Dungeon Magazine #131

The Beasts of Aulbesmil
By Skip WIlliams
Level 3

Nice to see Dungeon back in the business of publishing crap. You’re in a village for some lame pretext (an old friend is gone. The church has asked you to investigate … or the baron hires you to find his kidnapped son because his men might be recognized, which is a decent hook.) People have disappeared. Everyone thinks the miller is evil and is behind things. If you go to the mill you are attacked by the evil wererat miller and his thugs. Orcs in the barons hunting cabin are in league with the miller and hold the son. So you show up, get a miller clue, and confront the bad guy in the first ten minutes? “You go to the grocery. Everyone gains two levels.” You do, however, get to learn ALL about how the wererat committed his thefts and murders. Useless information. History and backstory are so seldom of use. The fetish around novelization is depressing.

The Hateful Legacy
By Greg A. Vaughan
Level 12

This ‘Lost Valley’ adventure starts with an attack by an awakened dire ape ranger. And that, alone, was enough to let me know how this thing was going to go. A society of warrior ogres guards the entrance in some kind of watchtower at a chokepoint. (Which might actually have been interesting, but I can’t for the fucking life of me decipher the map. I THINK the entrance MIGHT be area 7, but that doesn’t make sense either … Anyway, it has two more set pieces after the first two and then you get to pick up a bunch of coins in treasure. Joy. The whole transition from adventure and wonder to set-pieces with columns of pages of tactics has been more than a little disappointing for me. The mania to constrain the DM with rules was not a good path.

The Prince of Redhand
By Jesse Decker
Level 15

And then there’s the eighth installment of Age of Worms. Only four more after this. This is meant to be a social adventure. You need to talk to an elf, and she lives in a bandit town. Once there your only opportunity to talk to her is at a dinner banquet. There is a small dragon lair some Ebon Triad nonsense to go kill, if the players insist on stabbing someone who’s not a commoner. Rather than integrating the social aspects in the adventure, or integrating them in to other episodes, they instead have “the musical episode”; disappointing. Getting through the front gate takes a page of text to say nothing important. One event is “you roll some dice and regardless of the results you get an invitation to the banquet.” Another one is “you go to the elf house and get turned away at the door.” Maybe six “events” before the banquet and maybe as many at the banquet proper. The banquet has a host of NPC’s, with appearances, personalities, goals and so on, but it’s all presented in giant text form … meaning you’ll need to take copious notes to run it. Tables. USE. A. FUCKING. TABLE. TO. SUMMARIZE. Ug. Anyway, the events are longer than they need to be, of course, and this being 3e they amount to little more than some skill rolls. That’s too bad. The end result is that the elf chick agrees to talk to yu in a couple of days … the next episode. The events here are little more than a railroad, both before and during the party. That’s too bad. There’s a nugget of interesting adventure here, with a social dinner party and wacky nobles from the capitol … fodder for a 1000 LARPs, but it’s awkward to run.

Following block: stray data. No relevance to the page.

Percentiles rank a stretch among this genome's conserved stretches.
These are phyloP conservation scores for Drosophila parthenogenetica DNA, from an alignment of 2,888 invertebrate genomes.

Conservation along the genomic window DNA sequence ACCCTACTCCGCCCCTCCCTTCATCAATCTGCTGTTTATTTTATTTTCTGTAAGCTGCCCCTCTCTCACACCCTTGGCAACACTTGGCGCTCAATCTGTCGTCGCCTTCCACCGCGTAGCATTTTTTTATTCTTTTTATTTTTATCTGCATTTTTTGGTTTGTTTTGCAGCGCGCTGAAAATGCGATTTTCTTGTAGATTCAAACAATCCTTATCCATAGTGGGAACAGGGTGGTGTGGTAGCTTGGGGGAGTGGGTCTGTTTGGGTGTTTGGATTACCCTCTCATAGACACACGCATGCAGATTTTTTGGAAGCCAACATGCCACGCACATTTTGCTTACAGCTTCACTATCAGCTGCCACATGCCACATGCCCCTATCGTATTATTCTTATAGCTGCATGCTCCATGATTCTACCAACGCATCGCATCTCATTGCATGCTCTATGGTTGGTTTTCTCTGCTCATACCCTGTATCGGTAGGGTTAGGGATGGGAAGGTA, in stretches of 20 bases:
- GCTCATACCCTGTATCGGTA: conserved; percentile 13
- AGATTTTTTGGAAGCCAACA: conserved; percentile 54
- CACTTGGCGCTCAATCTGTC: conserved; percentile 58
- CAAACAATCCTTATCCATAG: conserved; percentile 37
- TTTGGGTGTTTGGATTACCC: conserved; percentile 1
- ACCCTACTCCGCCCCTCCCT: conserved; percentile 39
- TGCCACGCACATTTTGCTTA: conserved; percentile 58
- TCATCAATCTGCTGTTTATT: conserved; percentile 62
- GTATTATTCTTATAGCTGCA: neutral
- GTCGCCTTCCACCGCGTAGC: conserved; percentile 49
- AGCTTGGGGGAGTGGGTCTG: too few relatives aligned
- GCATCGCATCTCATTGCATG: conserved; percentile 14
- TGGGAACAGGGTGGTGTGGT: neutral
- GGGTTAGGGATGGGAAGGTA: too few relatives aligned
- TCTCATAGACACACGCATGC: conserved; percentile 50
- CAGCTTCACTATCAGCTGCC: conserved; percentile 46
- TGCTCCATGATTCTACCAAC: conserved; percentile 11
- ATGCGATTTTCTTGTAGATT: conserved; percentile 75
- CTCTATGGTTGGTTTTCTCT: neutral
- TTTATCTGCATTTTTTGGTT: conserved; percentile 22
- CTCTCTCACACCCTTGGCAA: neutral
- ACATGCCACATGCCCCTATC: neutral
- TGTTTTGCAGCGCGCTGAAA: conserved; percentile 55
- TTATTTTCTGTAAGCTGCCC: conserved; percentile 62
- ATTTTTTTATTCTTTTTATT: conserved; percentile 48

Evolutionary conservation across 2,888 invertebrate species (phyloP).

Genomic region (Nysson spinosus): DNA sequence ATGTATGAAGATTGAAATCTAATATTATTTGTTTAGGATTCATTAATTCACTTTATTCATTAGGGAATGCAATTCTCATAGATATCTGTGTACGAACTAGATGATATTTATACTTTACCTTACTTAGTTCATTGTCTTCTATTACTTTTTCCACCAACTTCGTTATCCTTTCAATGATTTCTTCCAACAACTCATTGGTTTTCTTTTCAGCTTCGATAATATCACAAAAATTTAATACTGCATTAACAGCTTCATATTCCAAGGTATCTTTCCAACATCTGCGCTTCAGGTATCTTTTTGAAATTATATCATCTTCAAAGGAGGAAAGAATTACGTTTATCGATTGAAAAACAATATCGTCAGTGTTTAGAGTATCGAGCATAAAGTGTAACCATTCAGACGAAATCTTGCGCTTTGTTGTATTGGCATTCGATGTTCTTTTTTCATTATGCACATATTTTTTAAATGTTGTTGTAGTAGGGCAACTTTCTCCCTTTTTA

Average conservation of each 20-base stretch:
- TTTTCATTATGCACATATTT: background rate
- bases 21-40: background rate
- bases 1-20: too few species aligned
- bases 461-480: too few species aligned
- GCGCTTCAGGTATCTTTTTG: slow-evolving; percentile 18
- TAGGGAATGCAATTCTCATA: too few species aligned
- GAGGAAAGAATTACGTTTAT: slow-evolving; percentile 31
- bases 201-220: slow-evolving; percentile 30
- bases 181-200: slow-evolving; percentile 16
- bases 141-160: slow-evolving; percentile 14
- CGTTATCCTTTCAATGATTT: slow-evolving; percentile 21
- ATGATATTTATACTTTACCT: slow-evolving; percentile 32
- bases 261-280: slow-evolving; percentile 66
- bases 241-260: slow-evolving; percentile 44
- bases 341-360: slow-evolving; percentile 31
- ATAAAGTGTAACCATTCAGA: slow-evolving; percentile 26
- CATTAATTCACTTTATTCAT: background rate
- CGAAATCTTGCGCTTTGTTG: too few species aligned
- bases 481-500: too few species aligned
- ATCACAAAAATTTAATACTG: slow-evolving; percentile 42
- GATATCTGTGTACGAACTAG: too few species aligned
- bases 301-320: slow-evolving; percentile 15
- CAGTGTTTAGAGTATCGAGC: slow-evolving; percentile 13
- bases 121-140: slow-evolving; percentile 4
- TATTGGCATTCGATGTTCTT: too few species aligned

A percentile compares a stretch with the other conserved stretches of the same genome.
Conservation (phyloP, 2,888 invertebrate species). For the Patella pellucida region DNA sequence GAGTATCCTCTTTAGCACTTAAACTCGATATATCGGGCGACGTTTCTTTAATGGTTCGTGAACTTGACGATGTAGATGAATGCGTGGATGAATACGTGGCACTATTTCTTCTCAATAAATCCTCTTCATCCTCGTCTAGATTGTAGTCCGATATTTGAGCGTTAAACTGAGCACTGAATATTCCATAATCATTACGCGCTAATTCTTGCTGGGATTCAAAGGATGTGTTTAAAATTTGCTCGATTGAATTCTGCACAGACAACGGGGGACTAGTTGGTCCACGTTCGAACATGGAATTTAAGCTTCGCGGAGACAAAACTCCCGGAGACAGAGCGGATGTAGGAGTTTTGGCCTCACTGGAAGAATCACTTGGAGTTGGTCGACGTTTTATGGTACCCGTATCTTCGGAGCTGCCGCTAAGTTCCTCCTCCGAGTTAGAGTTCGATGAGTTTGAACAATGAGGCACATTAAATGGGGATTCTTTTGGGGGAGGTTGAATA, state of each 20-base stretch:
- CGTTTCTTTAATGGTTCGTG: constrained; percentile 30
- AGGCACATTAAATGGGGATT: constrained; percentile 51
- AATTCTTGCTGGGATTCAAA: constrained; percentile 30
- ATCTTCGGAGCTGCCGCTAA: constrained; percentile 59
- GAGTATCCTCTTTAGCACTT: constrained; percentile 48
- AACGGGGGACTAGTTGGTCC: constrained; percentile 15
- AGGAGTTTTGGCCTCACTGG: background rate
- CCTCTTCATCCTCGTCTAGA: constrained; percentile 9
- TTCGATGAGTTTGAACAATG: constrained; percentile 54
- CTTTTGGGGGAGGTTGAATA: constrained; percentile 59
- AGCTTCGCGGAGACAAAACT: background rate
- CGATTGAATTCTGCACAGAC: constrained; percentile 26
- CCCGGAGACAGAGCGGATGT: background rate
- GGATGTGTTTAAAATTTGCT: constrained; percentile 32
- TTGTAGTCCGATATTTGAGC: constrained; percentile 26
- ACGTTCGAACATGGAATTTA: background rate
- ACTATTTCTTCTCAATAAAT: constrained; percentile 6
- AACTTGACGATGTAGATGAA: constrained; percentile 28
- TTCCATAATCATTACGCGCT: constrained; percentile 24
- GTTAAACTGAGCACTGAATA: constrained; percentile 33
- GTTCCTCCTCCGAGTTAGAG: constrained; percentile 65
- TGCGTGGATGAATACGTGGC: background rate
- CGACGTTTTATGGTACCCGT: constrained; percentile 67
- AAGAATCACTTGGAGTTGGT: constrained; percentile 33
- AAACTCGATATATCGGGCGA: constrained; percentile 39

This entry was posted in Dungeon Magazine, Reviews. Bookmark the permalink.

10 Responses to Dungeon Magazine #131

  1. No says:

    How many more of these do you have left to review? Because… man are they getting kinda old.

  2. Bryce Lynch says:

    Yeah, 19.

    I feel like one of those idiots on youtube doing a hot sauce challenge.

    “Look at me yall! I pulled off 8 fingernails! Wasn’t that fun to watch! Only two more to go!”

    • No says:

      Yes! Only about five months (nineteen weeks) left of screaming children, poverty, death in the streets, and the truly horrific linear combat grinds!!!

      A lot of RPG blogs and reviewers only review things they like or appeal to them. Your willingness to read and review shit makes you pretty unique.

      Is there a reason behind the madness? Do you have intense self-hatred? Is this your way of slowly killing yourself, reading dungeon mag after dungeon mag until they find you slumped in your room, lap covered in dungeon magazines with a highlighter sticking out of your eye? Is it a misguided sense of right-and-wrong? A self-torturing way to serve cautionary tales to the public? Are you sacrificing your sanity to warn us about the inherent badness of most RPG content? Are you the messiah?

      Seriously though, why do you do it?

      • NPCDave says:

        I think Bryce thrives on negative energy. Some people are like that, and it is not a bad thing. Reading stuff he dislikes motivates him to blog, entertain, inform and instruct.

  3. Bryce Lynch says:

    I knew there was at least one good adventure hidden therein.

    Also, the only meaning is what we bring.

    Also, that last statement is wrong. There can never be meaning.

Leave a Reply